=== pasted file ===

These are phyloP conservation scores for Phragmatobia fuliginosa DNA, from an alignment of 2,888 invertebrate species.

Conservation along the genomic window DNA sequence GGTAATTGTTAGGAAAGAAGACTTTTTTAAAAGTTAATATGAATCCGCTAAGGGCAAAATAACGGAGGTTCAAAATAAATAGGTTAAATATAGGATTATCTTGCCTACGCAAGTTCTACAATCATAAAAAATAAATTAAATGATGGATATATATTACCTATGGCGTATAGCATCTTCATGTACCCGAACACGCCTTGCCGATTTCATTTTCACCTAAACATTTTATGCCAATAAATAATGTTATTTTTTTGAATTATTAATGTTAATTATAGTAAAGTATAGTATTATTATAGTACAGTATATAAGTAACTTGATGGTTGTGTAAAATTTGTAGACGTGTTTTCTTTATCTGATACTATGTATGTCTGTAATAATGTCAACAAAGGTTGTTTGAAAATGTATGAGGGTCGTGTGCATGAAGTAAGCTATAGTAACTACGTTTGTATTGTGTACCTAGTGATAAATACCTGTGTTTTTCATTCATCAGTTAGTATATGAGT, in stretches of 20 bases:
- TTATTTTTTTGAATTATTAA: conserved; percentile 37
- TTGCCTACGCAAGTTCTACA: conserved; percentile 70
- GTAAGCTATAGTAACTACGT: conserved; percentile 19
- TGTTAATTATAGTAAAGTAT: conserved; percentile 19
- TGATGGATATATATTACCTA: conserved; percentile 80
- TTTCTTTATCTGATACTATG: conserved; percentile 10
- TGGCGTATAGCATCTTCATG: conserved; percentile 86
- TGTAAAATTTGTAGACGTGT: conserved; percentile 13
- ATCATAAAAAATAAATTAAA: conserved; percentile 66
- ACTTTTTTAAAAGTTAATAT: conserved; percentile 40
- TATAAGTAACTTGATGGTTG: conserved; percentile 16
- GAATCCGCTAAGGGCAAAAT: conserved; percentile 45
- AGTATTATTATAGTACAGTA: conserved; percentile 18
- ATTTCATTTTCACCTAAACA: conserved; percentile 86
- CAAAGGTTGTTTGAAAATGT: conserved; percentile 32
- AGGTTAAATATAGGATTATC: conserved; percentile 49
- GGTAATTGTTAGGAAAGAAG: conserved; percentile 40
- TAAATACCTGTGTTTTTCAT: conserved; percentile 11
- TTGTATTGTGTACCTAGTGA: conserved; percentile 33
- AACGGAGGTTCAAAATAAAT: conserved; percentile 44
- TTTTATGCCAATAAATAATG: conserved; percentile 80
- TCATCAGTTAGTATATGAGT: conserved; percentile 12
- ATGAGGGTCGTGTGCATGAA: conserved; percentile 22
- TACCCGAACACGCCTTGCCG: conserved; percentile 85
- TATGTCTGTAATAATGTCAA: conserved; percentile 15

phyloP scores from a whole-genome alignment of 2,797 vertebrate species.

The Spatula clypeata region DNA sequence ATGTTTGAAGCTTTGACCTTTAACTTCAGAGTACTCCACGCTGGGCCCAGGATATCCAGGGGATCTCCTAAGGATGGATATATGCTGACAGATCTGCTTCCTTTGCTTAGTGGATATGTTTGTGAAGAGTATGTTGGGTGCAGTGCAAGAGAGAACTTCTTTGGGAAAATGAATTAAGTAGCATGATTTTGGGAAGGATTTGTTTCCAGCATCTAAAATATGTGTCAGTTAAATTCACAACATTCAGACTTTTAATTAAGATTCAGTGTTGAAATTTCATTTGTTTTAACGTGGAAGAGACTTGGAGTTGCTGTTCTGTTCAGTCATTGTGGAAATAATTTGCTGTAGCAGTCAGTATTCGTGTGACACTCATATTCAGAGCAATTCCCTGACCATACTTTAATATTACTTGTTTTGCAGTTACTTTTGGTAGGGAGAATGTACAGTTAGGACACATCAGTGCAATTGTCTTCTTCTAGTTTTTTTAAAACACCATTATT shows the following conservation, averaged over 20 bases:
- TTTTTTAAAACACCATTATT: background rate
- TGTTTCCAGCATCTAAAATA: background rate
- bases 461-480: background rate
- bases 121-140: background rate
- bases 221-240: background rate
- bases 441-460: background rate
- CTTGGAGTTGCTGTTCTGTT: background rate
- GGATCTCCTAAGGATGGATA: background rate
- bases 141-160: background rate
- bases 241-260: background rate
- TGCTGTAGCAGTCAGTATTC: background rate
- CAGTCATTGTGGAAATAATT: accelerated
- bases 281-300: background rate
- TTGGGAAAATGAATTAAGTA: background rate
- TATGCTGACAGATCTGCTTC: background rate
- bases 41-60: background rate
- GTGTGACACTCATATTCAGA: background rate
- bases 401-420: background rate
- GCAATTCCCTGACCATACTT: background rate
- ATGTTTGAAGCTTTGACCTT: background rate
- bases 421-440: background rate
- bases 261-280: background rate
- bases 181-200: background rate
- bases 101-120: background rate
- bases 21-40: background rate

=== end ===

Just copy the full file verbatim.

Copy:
These are phyloP conservation scores for Phragmatobia fuliginosa DNA, from an alignment of 2,888 invertebrate species.

Conservation along the genomic window DNA sequence GGTAATTGTTAGGAAAGAAGACTTTTTTAAAAGTTAATATGAATCCGCTAAGGGCAAAATAACGGAGGTTCAAAATAAATAGGTTAAATATAGGATTATCTTGCCTACGCAAGTTCTACAATCATAAAAAATAAATTAAATGATGGATATATATTACCTATGGCGTATAGCATCTTCATGTACCCGAACACGCCTTGCCGATTTCATTTTCACCTAAACATTTTATGCCAATAAATAATGTTATTTTTTTGAATTATTAATGTTAATTATAGTAAAGTATAGTATTATTATAGTACAGTATATAAGTAACTTGATGGTTGTGTAAAATTTGTAGACGTGTTTTCTTTATCTGATACTATGTATGTCTGTAATAATGTCAACAAAGGTTGTTTGAAAATGTATGAGGGTCGTGTGCATGAAGTAAGCTATAGTAACTACGTTTGTATTGTGTACCTAGTGATAAATACCTGTGTTTTTCATTCATCAGTTAGTATATGAGT, in stretches of 20 bases:
- TTATTTTTTTGAATTATTAA: conserved; percentile 37
- TTGCCTACGCAAGTTCTACA: conserved; percentile 70
- GTAAGCTATAGTAACTACGT: conserved; percentile 19
- TGTTAATTATAGTAAAGTAT: conserved; percentile 19
- TGATGGATATATATTACCTA: conserved; percentile 80
- TTTCTTTATCTGATACTATG: conserved; percentile 10
- TGGCGTATAGCATCTTCATG: conserved; percentile 86
- TGTAAAATTTGTAGACGTGT: conserved; percentile 13
- ATCATAAAAAATAAATTAAA: conserved; percentile 66
- ACTTTTTTAAAAGTTAATAT: conserved; percentile 40
- TATAAGTAACTTGATGGTTG: conserved; percentile 16
- GAATCCGCTAAGGGCAAAAT: conserved; percentile 45
- AGTATTATTATAGTACAGTA: conserved; percentile 18
- ATTTCATTTTCACCTAAACA: conserved; percentile 86
- CAAAGGTTGTTTGAAAATGT: conserved; percentile 32
- AGGTTAAATATAGGATTATC: conserved; percentile 49
- GGTAATTGTTAGGAAAGAAG: conserved; percentile 40
- TAAATACCTGTGTTTTTCAT: conserved; percentile 11
- TTGTATTGTGTACCTAGTGA: conserved; percentile 33
- AACGGAGGTTCAAAATAAAT: conserved; percentile 44
- TTTTATGCCAATAAATAATG: conserved; percentile 80
- TCATCAGTTAGTATATGAGT: conserved; percentile 12
- ATGAGGGTCGTGTGCATGAA: conserved; percentile 22
- TACCCGAACACGCCTTGCCG: conserved; percentile 85
- TATGTCTGTAATAATGTCAA: conserved; percentile 15

phyloP scores from a whole-genome alignment of 2,797 vertebrate species.

The Spatula clypeata region DNA sequence ATGTTTGAAGCTTTGACCTTTAACTTCAGAGTACTCCACGCTGGGCCCAGGATATCCAGGGGATCTCCTAAGGATGGATATATGCTGACAGATCTGCTTCCTTTGCTTAGTGGATATGTTTGTGAAGAGTATGTTGGGTGCAGTGCAAGAGAGAACTTCTTTGGGAAAATGAATTAAGTAGCATGATTTTGGGAAGGATTTGTTTCCAGCATCTAAAATATGTGTCAGTTAAATTCACAACATTCAGACTTTTAATTAAGATTCAGTGTTGAAATTTCATTTGTTTTAACGTGGAAGAGACTTGGAGTTGCTGTTCTGTTCAGTCATTGTGGAAATAATTTGCTGTAGCAGTCAGTATTCGTGTGACACTCATATTCAGAGCAATTCCCTGACCATACTTTAATATTACTTGTTTTGCAGTTACTTTTGGTAGGGAGAATGTACAGTTAGGACACATCAGTGCAATTGTCTTCTTCTAGTTTTTTTAAAACACCATTATT shows the following conservation, averaged over 20 bases:
- TTTTTTAAAACACCATTATT: background rate
- TGTTTCCAGCATCTAAAATA: background rate
- bases 461-480: background rate
- bases 121-140: background rate
- bases 221-240: background rate
- bases 441-460: background rate
- CTTGGAGTTGCTGTTCTGTT: background rate
- GGATCTCCTAAGGATGGATA: background rate
- bases 141-160: background rate
- bases 241-260: background rate
- TGCTGTAGCAGTCAGTATTC: background rate
- CAGTCATTGTGGAAATAATT: accelerated
- bases 281-300: background rate
- TTGGGAAAATGAATTAAGTA: background rate
- TATGCTGACAGATCTGCTTC: background rate
- bases 41-60: background rate
- GTGTGACACTCATATTCAGA: background rate
- bases 401-420: background rate
- GCAATTCCCTGACCATACTT: background rate
- ATGTTTGAAGCTTTGACCTT: background rate
- bases 421-440: background rate
- bases 261-280: background rate
- bases 181-200: background rate
- bases 101-120: background rate
- bases 21-40: background rate